OPEC decision: Winners and losers – USA TODAY
USA TODAY’s Kim Hjelmgaard reports from the OPEC Summit in Vienna. Oil prices fell sharply Thursday amid expectations the powerful oil collective OPEC will decide against intervening in global markets by cutting production levels.
VIENNA — The Organization of the Petroleum Exporting Countries chose not to cut oil production levels Thursday, pushing down oil prices and creating winners and losers in the process.
In the winners’ corner are the Arab Gulf states, led by Saudi Arabia. The kingdom is likely happy to let oil prices, down 35% since June, adjust on their own accord to maintain market share and revenue levels, said Nayef Nofel Shoshare, a Vienna-based oil expert.
OPEC’s largest producer may also be reluctant to show the world it fears the shale-based energy revolution that will lead the United States to become energy independent within the next two decades, according to the International Energy Agency.
The American gasoline consumer is another immediate winner. Regular gasoline averaged $2.80 a gallon Thursday, down from $3.29 a year ago, according to AAA, and will almost certainly fall further.
Crude oil prices plummeted over 6% to sit below $68 a barrel after OPEC said it would keep its production target at 30 million barrels a day. That’s the lowest price in more than four years.
In the losers’ corner are the Russians, South Americans and Africans, whose economies are highly dependent on a higher oil prices to keep the lights on.
Russia, which continues to suffer from economic sanctions over the fallout in Ukraine, needs higher oil prices to keep its economy from swooning. Oil and gas revenue accounting for nearly 50% of the government’s revenue. Declining energy prices had already sharply depressed the Russian ruble this year. Following Thursday’s OPEC meeting, it dropped another 3.6% against the U.S. dollar.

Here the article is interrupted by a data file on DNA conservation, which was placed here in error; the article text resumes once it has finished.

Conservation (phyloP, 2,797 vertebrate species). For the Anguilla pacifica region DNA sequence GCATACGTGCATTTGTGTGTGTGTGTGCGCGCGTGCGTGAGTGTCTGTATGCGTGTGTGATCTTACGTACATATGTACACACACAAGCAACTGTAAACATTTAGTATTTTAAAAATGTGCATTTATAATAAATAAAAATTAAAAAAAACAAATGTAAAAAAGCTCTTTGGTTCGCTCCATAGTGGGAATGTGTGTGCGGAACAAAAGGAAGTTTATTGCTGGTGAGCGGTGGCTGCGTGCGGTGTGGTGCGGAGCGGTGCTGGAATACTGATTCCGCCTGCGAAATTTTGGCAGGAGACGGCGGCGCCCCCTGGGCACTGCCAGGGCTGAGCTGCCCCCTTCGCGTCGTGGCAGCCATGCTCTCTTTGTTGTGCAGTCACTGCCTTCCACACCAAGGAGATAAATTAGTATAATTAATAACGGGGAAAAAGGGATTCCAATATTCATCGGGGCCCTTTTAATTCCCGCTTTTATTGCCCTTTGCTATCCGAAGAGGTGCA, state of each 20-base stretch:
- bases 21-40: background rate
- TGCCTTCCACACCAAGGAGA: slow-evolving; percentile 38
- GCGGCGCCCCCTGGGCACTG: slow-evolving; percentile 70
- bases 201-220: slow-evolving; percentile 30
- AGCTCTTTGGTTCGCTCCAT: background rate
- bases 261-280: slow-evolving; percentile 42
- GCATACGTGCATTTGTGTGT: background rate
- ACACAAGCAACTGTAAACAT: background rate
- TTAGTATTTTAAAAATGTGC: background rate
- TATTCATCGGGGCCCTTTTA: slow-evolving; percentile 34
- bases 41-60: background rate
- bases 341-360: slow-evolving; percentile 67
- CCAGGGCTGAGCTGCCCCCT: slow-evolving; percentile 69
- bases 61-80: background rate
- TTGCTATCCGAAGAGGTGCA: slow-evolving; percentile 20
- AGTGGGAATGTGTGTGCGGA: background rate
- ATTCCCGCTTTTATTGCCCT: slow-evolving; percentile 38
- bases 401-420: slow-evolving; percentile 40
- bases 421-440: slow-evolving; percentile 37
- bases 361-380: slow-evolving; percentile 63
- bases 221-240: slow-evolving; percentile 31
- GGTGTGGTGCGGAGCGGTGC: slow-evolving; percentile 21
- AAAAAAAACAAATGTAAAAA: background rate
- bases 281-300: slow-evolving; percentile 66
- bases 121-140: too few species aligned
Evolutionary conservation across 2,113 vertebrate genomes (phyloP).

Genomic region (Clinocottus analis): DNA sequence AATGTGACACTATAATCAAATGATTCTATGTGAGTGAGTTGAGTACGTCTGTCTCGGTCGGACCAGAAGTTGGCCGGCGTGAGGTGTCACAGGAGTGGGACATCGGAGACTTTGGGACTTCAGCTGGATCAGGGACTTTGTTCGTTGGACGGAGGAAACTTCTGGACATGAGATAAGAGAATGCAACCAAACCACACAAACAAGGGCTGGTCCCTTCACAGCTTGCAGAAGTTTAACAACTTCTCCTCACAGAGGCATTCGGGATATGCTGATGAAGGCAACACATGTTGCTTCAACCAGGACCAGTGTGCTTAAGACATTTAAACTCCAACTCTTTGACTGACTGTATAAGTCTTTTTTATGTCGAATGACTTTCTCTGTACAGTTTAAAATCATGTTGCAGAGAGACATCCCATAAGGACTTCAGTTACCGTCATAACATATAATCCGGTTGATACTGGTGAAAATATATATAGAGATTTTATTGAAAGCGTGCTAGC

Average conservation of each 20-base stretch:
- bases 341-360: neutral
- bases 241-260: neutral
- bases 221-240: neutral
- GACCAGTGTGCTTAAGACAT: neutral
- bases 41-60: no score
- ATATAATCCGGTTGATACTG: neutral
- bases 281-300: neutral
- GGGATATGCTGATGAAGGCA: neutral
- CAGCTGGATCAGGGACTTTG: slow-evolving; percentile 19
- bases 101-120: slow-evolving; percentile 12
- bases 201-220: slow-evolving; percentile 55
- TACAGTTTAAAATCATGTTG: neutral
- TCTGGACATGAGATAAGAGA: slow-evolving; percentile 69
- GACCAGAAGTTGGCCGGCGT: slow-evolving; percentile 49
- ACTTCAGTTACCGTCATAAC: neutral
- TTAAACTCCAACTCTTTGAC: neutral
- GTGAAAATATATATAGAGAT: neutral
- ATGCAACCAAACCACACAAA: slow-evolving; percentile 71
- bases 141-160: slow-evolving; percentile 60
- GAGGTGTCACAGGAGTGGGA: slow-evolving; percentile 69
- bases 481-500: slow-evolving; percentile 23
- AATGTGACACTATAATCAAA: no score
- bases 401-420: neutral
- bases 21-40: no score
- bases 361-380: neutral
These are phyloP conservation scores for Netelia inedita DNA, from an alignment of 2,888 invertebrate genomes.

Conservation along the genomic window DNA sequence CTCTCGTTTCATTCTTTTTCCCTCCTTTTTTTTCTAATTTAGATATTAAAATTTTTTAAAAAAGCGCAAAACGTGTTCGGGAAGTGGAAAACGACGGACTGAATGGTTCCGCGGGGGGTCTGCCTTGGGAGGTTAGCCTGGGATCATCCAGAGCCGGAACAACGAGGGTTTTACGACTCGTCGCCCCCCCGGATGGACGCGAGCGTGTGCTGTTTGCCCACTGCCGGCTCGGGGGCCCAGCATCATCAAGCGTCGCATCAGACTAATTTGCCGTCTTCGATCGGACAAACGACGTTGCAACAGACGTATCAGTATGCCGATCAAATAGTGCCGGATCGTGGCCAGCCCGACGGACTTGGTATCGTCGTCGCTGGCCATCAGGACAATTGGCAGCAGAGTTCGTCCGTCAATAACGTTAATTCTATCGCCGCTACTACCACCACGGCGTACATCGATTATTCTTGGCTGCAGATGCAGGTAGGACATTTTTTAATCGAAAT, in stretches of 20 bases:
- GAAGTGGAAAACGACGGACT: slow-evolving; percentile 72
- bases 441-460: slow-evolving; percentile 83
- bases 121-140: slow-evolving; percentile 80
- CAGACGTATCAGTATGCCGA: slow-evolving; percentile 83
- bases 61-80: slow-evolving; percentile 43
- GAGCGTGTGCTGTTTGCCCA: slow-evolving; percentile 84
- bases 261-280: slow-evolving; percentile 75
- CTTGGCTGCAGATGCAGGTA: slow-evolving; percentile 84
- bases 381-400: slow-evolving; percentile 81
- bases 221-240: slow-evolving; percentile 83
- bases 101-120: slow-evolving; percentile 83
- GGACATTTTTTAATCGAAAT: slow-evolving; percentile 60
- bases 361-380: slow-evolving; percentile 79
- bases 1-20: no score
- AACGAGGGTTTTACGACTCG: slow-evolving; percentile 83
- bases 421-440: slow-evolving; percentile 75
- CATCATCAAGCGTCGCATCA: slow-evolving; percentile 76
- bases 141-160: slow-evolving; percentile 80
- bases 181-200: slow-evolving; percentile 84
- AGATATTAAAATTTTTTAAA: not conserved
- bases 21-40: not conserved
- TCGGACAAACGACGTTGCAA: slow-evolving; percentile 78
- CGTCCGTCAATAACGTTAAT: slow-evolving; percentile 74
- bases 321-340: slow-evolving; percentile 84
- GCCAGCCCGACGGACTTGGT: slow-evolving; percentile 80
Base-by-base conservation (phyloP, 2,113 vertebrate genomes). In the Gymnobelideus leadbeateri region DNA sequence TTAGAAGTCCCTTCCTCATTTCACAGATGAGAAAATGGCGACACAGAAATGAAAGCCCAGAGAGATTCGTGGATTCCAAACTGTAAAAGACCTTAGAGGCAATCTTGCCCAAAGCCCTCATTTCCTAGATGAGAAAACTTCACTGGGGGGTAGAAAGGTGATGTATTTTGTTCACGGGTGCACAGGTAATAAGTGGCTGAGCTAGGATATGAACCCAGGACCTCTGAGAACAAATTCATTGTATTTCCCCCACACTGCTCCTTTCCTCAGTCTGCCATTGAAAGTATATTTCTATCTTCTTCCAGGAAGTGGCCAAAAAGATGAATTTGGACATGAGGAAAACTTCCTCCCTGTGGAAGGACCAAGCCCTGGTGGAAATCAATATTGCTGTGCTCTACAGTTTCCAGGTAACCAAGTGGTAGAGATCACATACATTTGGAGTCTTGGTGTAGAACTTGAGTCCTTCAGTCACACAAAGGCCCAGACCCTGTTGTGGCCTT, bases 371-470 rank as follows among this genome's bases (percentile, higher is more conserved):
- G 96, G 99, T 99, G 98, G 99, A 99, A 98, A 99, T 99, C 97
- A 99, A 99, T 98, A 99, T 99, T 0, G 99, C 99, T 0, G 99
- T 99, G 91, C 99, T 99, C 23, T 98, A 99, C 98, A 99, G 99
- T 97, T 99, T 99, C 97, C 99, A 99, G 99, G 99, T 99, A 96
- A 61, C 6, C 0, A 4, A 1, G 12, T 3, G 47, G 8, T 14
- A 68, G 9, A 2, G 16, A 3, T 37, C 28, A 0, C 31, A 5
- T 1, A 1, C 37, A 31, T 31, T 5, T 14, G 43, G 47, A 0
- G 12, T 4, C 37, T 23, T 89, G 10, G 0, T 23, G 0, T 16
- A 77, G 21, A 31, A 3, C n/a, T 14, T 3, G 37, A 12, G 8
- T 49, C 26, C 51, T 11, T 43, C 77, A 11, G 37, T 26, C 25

In Vienna, Venezuelan Oil Minister Rafael Ramirez effectively conceded defeat when he appeared to angrily storm out of the OPEC meeting once a no-cut decision was signaled.
Over half of officials from OPEC countries — the poorer half — were consistently on-message that the market is over-supplied and that something needed to be done. Nothing was done.
Shale-oil producers in the United States and Canada could also be hurt. Low crude prices make it harder for them to launch new drilling projects or expand operations because they count on high returns to finance the costly penetration and oil harvesting.
The other significant loser here may be OPEC itself.
For years it has dominated oil market discussions. It still does. But its powers — its ability to withhold output to get what it wants — are diminishing as other nations become better placed to diversify to other sources of supply.
U.S. production surpassed 9 million barrels a day this month — the highest mark since the U.S. Energy Information Administration began reporting rates in 1983. That, along with increased production in Canada, Brazil and the Caspian Sea region, is challenging OPEC’s traditional dominance, said Dominick Chirichella, founding partner of the New York-based Energy Management Institute, which provides market analysis of the industry.
Many analysts and industry experts in Austria this week said that every time OPEC fails to act it becomes even less relevant.